Positron Emission Tomography (PET) is a type of neuroimaging, which allows for the visualisation of the amyloid plaques in the brain. It uses small amounts of radioactive materials called tracers. These tracers are ‘attached’ to particular compounds of interest in the brain and injected into the body. A scanner detects signals from the tracer to see how much of the compound of interest is in the brain.
PET tracers have recently been approved for marketing, which allows for wider use of PET imaging to detect ß-amyloid accumulation in the brain. AMYPAD used two ß-amyloid PET tracers, which are called florbetaben and flutemetamol. As commercial products, they are called NEURACEQTM and VIZAMYLTM.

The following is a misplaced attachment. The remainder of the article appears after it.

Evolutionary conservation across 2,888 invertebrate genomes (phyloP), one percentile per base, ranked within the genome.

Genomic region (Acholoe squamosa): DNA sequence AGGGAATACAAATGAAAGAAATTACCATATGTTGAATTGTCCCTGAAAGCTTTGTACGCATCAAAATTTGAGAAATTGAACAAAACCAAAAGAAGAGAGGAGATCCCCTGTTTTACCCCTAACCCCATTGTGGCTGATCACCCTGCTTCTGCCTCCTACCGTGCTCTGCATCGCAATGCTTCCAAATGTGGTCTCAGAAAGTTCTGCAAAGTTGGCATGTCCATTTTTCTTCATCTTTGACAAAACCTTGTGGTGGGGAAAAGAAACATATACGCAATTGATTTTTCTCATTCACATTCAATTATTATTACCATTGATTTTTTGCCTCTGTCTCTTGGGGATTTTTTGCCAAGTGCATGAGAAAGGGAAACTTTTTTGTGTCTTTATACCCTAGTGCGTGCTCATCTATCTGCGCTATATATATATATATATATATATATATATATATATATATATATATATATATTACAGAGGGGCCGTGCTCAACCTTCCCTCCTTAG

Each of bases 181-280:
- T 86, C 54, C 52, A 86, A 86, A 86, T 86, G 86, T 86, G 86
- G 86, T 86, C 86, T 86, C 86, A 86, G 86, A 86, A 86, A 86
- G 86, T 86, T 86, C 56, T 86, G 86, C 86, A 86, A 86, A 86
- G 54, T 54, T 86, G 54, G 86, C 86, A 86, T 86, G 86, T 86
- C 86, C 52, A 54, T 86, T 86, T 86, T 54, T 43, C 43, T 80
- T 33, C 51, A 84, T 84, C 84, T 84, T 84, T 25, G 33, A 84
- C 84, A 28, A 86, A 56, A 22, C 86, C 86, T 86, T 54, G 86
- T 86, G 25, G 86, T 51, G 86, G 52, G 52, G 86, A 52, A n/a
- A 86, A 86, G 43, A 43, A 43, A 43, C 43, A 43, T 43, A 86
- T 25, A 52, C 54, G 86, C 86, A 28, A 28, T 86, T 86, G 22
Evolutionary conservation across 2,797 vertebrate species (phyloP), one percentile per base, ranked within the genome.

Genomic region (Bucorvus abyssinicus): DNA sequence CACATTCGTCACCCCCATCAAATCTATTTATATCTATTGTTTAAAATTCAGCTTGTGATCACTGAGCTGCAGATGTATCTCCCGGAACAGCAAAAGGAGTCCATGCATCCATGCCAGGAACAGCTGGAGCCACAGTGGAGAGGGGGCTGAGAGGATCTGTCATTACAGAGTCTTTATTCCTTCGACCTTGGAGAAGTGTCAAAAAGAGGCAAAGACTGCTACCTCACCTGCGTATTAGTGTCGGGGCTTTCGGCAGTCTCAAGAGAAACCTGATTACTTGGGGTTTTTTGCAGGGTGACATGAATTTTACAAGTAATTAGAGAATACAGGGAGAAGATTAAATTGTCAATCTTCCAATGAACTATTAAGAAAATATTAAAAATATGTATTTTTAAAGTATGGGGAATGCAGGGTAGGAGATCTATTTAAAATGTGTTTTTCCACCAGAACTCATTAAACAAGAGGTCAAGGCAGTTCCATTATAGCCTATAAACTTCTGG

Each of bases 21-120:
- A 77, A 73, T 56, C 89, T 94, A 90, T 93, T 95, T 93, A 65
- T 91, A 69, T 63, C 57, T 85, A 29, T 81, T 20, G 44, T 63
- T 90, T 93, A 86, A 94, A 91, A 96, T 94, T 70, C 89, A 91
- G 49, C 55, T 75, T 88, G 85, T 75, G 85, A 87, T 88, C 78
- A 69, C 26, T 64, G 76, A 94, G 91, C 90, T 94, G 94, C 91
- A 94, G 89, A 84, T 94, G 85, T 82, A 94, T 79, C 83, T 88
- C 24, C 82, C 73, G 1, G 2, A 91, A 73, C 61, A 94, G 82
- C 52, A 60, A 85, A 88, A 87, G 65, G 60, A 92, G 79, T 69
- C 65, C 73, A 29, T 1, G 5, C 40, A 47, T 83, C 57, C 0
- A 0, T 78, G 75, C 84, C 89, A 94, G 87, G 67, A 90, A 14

Watch the video developed by Alzheimer’s Society to know how a PET scan is performed